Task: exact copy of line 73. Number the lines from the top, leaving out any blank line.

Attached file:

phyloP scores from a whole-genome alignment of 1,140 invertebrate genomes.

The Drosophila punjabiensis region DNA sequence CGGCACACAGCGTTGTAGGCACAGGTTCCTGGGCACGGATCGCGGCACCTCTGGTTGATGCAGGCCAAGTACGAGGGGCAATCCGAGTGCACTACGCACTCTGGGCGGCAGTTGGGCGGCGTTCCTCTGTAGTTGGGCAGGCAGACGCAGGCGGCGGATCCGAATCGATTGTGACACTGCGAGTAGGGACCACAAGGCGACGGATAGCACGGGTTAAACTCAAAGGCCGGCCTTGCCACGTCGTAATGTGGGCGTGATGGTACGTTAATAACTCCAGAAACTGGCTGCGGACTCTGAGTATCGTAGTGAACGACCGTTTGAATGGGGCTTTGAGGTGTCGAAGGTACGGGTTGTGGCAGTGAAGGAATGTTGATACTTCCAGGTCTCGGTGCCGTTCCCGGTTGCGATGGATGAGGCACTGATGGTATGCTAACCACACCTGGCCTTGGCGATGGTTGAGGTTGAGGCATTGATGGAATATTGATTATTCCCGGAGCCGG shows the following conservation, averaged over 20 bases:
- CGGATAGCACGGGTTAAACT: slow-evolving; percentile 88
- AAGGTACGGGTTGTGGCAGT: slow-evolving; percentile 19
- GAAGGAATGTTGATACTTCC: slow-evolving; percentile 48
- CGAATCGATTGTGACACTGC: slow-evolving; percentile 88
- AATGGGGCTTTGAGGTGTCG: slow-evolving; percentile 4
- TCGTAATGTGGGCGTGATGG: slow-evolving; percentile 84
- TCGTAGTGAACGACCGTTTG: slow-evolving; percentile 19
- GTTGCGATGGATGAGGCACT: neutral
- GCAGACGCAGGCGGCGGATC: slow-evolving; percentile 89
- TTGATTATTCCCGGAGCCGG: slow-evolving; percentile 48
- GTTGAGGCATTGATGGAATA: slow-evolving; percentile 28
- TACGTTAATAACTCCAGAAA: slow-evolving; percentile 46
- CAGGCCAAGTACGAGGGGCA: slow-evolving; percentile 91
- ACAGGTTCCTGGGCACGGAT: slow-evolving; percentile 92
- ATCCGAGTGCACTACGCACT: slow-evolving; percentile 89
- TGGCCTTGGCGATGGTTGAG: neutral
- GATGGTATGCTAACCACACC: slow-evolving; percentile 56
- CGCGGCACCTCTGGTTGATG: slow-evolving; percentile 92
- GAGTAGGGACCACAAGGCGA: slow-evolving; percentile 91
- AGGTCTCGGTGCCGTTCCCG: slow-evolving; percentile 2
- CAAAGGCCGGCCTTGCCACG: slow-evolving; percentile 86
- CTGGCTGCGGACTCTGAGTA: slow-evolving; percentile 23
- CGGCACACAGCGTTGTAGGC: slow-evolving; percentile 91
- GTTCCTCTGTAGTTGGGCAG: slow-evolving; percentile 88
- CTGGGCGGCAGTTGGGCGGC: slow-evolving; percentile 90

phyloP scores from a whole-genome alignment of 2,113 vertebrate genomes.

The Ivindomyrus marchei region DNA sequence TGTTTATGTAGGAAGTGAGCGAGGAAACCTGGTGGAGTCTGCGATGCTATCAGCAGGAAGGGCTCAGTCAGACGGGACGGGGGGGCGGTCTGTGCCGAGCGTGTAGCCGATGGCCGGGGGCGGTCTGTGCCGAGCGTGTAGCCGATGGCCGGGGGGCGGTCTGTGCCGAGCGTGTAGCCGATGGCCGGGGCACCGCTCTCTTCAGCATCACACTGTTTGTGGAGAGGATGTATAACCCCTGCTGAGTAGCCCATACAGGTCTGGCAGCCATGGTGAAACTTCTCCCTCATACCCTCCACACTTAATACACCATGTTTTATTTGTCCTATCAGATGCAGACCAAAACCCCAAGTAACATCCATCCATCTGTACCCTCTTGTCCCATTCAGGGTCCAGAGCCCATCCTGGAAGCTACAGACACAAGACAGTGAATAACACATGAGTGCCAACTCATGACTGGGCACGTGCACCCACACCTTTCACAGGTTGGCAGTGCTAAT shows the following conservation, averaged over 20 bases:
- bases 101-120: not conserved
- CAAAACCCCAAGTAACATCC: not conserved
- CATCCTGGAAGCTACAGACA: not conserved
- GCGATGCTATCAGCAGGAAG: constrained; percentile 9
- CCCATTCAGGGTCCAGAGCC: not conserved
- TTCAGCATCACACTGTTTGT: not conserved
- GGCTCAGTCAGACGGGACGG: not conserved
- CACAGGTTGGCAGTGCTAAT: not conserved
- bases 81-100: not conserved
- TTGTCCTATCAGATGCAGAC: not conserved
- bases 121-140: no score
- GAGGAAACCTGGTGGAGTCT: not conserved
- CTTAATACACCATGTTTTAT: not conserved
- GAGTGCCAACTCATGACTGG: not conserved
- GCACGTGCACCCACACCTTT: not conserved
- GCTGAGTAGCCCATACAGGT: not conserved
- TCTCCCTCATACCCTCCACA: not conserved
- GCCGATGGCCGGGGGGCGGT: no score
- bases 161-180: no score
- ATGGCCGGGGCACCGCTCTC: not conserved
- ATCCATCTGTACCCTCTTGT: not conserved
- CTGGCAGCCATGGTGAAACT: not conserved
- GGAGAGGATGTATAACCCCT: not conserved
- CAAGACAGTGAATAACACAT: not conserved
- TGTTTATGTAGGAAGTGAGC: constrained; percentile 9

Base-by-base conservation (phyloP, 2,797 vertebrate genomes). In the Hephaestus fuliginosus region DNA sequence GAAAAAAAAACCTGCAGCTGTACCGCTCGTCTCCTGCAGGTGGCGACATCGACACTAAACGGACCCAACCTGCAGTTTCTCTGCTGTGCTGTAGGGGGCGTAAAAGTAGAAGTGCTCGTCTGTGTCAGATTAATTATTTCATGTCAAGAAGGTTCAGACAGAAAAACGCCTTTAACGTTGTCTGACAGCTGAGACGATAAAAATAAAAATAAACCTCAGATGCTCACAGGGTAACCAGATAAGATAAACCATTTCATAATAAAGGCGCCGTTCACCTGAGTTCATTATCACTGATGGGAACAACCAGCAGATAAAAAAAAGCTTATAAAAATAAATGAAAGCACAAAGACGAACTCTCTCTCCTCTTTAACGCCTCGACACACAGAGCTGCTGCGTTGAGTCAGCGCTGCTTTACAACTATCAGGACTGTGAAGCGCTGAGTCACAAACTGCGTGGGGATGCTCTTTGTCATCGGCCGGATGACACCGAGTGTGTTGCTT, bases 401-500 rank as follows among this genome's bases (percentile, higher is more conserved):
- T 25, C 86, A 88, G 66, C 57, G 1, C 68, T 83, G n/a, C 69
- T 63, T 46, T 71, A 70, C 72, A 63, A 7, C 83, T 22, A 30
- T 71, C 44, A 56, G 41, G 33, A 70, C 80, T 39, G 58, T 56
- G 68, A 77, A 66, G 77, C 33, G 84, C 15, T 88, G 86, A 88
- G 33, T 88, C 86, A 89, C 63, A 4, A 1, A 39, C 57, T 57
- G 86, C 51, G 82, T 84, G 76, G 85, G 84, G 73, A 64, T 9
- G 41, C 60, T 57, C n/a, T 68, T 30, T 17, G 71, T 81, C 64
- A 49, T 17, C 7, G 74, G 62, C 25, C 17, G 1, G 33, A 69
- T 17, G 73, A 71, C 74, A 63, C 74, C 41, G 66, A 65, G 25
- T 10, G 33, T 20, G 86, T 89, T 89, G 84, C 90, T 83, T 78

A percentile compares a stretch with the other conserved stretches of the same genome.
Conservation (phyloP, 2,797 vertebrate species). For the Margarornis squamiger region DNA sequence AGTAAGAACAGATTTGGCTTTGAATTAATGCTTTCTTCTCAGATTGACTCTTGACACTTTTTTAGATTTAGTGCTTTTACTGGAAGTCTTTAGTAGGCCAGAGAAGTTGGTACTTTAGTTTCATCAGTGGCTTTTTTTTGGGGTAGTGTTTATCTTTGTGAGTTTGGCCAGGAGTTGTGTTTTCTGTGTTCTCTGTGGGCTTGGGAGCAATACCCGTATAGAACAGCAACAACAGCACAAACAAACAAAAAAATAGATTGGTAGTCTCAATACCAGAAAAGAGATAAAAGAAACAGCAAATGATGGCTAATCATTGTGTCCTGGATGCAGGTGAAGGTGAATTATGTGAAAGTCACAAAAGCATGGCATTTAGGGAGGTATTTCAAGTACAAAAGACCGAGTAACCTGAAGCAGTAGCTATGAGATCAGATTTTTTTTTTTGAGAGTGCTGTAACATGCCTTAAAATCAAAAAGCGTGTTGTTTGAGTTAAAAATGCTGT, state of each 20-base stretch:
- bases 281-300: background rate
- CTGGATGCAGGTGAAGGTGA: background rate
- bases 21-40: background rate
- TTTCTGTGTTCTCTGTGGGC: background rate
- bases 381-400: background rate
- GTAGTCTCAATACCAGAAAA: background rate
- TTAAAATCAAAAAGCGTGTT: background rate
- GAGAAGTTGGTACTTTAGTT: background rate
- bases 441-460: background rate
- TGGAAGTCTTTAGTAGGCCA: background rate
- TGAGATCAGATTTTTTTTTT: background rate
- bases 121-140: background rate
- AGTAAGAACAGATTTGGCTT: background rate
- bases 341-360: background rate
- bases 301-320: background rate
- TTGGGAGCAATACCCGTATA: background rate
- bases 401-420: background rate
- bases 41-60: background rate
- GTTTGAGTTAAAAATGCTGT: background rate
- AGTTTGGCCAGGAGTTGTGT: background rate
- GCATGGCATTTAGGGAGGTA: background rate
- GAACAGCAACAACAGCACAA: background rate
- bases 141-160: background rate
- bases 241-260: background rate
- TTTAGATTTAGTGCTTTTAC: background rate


- GTAGTCTCAATACCAGAAAA: background rate